Long out-of-print (and now replaced by a new Blu-ray from Criterion that utilizes a new 4K restoration) this original DVD looks fairly good for what it is. Sharpness is strong, but on occasion the image will go soft and somewhat hazy, more than likely thanks to a soft-focus, but other times are a little more questionable. The black and white image delivers deep, dark blacks and bright whites that aren't too bright or over-bearing, the entire image presenting good contrast and excellent gray levels. The photography of the film looks fantastic.

Print damage is a bit of a constant, though, even though it looks things have still been cleaned up extensively. The flaws that exist range between bits of debris and a few scratches, a few frame jumps, but that's about it. Grain is still there and looks fine, but compression dampers thing a bit. Though the newer release is next to flawless, this release was, for the time, offered an exceptional image.

7/10

All DVD screen captures are presented in their original size from the source disc. Images have been compressed slightly to conserve space. While they are not exact representations they should offer a general idea of overall video quality.

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AUDIO

Criterion presents a Dolby Digital 1.0 mono track. It's a good mono track, delivering some range and fidelity, but it can get a little harsh during higher moments. There is some noticeable background noise but damage is otherwise limited.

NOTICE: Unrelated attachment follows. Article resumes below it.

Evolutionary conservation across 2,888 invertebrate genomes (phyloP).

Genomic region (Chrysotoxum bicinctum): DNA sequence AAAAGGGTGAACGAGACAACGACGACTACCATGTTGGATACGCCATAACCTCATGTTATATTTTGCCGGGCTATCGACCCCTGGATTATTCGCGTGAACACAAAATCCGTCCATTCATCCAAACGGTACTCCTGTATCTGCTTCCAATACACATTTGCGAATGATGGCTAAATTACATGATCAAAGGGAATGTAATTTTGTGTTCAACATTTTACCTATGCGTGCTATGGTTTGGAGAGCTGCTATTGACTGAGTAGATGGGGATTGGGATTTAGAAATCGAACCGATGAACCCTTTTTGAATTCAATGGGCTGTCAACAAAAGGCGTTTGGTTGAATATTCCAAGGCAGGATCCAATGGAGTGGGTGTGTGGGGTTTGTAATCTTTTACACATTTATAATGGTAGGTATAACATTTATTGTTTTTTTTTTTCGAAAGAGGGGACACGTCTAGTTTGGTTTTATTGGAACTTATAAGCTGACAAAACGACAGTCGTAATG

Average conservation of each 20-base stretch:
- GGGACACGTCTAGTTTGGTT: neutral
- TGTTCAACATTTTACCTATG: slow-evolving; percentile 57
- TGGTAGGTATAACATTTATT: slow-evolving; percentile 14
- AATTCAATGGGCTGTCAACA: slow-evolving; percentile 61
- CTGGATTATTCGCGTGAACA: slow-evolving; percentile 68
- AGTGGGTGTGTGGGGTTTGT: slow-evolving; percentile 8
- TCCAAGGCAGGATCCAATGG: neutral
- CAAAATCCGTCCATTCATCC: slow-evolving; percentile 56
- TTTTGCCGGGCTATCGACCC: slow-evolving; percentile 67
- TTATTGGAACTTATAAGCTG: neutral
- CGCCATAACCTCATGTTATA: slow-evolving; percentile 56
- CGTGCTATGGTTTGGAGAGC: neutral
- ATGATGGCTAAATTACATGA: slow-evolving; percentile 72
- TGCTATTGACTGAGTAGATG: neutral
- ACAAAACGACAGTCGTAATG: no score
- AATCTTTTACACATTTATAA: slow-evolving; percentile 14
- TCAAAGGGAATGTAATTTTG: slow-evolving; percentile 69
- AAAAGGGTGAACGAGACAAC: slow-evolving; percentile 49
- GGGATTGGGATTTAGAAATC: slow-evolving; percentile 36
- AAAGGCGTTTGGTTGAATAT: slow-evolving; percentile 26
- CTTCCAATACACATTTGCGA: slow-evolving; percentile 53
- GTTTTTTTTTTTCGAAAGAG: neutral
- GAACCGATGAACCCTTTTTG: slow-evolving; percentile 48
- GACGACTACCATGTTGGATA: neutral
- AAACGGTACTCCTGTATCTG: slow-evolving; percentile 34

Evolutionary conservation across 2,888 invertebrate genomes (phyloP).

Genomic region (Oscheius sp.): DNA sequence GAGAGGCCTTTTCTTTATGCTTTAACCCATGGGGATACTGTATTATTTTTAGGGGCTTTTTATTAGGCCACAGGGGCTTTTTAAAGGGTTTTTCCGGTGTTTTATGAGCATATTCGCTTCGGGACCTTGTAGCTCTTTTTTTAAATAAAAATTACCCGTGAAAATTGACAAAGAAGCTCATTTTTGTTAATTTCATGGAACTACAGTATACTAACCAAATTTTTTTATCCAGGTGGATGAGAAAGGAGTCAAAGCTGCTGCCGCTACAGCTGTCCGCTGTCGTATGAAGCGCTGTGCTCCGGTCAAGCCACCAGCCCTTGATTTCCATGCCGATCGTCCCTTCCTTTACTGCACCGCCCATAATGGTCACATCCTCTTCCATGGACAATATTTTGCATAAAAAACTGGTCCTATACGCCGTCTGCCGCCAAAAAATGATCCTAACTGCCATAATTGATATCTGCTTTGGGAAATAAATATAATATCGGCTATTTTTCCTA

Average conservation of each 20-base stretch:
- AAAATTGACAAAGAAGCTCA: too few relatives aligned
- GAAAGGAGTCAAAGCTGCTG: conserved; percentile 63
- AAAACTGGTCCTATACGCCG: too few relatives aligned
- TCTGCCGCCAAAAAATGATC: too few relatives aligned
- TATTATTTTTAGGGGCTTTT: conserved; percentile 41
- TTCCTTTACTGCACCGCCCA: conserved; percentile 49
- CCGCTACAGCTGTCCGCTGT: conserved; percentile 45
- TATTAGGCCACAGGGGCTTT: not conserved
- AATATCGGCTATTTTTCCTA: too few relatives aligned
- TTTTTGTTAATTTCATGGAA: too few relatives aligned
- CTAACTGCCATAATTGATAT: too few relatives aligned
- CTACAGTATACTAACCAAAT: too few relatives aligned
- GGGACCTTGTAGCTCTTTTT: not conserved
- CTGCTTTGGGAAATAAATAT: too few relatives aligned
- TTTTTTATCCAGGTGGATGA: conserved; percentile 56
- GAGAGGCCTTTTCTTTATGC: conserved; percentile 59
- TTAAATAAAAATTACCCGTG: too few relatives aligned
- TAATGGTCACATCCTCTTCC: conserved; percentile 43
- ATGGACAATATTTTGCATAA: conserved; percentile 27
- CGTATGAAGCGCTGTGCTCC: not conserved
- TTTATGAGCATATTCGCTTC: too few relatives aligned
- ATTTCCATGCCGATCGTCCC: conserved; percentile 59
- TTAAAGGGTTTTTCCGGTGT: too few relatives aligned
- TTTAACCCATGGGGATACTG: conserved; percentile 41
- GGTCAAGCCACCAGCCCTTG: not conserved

6/10

SUPPLEMENTS

Criterion has also included a wonderful assortment of supplements. The disc includes two audio commentaries, a new one for this edition featuring scholar Marian Keane and another by historian Rudy Behlmer, recorded originally for their LaserDisc edition. Iím not a fan of Keaneís commentary tracks in general because she can kind of take the fun out of things, though balances that out by basically recognizing everything in a frame as a phallus. Iím exaggerating of course but I do a lot of eye rolling with her tracks. There is of course a lot of sexual tension in the film so she might not be too far off the mark sometimes but it can be a bit much. Still, itís an interesting perspective to get in reading Hitchcockís images, and she does a nice job going over his editing and visual techniques, which are always so subtle and easy to miss, and she does point out a lot of things.